15. Lara mfl 05

    Lara mfl 05 Star commenter

    You know we had a 'similar argument' many years ago when my dyslexic son was diagnosed and provided with one of the first computers for school. many arguments about, 'How will he get on in life if he doesn't learn how to write by hand? etc..
    But these days, how many of us use handwriting very often? Mostly we use computers, so it doesn't make a great deal of difference to employment opportunities.

    What it did was provide some self-esteem and belief in himself, which was far more important. Which is what we should be doing for all students and even more so for SEND. Not criticising them. :mad:

    Plus as we found out very quickly, he has a kinaesthetic memory and can actually spell much better, not because he remember how to spell words. but because words he has typed many, many times, he remembers the movements over the keys. In fact if you ask him to spell a word, he can't, but allowed to type invariably gets it right.
    colpee and grumpydogwoman like this.
  16. Jolly_Roger15

    Jolly_Roger15 Star commenter

    Whoever wrote this piece of nastiness would criticise pathologists for their poor patient recovery rates!:mad:
  17. Oldfashioned

    Oldfashioned Senior commenter

    Hope they don't check my handwriting
    agathamorse and Lara mfl 05 like this.
  18. InkyP

    InkyP Star commenter

    I once went to a Year 2 Sats moderation meeting and realised that I would never have passed.
  19. Aquamarina1234

    Aquamarina1234 Star commenter

    This is a school then with a substantial enough number of SEND kids to make an impact on their rating (via handwriting - words fail me).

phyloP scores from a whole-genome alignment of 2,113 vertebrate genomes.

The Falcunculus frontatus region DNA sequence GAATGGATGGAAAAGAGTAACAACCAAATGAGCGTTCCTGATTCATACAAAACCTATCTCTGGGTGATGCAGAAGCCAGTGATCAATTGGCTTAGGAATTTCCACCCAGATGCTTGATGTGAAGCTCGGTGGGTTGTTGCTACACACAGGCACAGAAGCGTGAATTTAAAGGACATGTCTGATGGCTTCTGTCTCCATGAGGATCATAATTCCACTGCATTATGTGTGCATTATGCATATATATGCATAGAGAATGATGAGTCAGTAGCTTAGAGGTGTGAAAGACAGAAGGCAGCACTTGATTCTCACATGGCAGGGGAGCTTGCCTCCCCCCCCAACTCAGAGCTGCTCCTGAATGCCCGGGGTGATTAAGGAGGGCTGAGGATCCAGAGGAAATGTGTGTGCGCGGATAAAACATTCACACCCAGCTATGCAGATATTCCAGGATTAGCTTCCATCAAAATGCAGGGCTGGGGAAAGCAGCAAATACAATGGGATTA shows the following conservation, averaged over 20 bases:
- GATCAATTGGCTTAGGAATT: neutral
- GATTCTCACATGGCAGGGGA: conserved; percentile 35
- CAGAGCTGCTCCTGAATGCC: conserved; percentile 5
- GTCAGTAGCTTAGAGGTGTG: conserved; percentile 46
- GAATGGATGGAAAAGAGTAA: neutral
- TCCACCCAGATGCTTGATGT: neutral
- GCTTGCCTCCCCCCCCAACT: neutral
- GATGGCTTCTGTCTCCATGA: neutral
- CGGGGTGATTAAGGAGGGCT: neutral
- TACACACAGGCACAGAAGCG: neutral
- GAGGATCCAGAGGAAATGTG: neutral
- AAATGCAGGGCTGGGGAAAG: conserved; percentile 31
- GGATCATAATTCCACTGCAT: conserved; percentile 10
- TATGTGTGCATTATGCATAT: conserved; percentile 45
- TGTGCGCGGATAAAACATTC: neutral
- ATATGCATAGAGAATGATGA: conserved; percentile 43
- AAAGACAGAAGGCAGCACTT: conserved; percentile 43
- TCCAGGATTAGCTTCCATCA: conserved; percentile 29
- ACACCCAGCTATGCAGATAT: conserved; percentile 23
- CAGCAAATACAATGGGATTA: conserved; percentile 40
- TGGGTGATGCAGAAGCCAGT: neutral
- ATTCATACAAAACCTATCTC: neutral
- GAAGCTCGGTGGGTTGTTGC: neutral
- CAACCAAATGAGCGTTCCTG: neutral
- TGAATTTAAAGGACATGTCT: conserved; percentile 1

It's hard working in a school like that. It's hard being the parent of an SEND child. It's hard being a parent who has no choice but to send their child to that school, and then be told the school is officially siht.
    What possible positive function does this system have? Yes, in many cases there are failures of management and staffing problems that need addressing, but does publicly slapping a FAIL notice on a school help? Anyone? In any way?
    It disgusts me.
  20. grumpydogwoman

    grumpydogwoman Star commenter

    So the handwriting of some students leaves something to be desired?

    Left-handed but not adequately catered for?
    Other gross/fine motor problems?
    Too little time given to complete a task?
    Task too hard and child struggling generally?
    Classroom too cold?
    Tables too high?
    Seating poor?

    And even more importantly?

    Why does it matter?
    Is it a CV?
    A letter of application?
    A rough draft.
    Jotting some ideas.

    You simply MUST teach kids when it's appropriate to make an effort with their handwriting and when it's NOT necessary! Legibility is the key. Aesthetics is no longer important. "Correct" letter formation will make it easier to progress to cursive but it's very much a bonus if a child develops a "good hand".

    Cost/benefit analysis
    Given you have the kids for about 5 hours a day? How much time should you spending on this?
    agathamorse and Lara mfl 05 like this.

Share This Page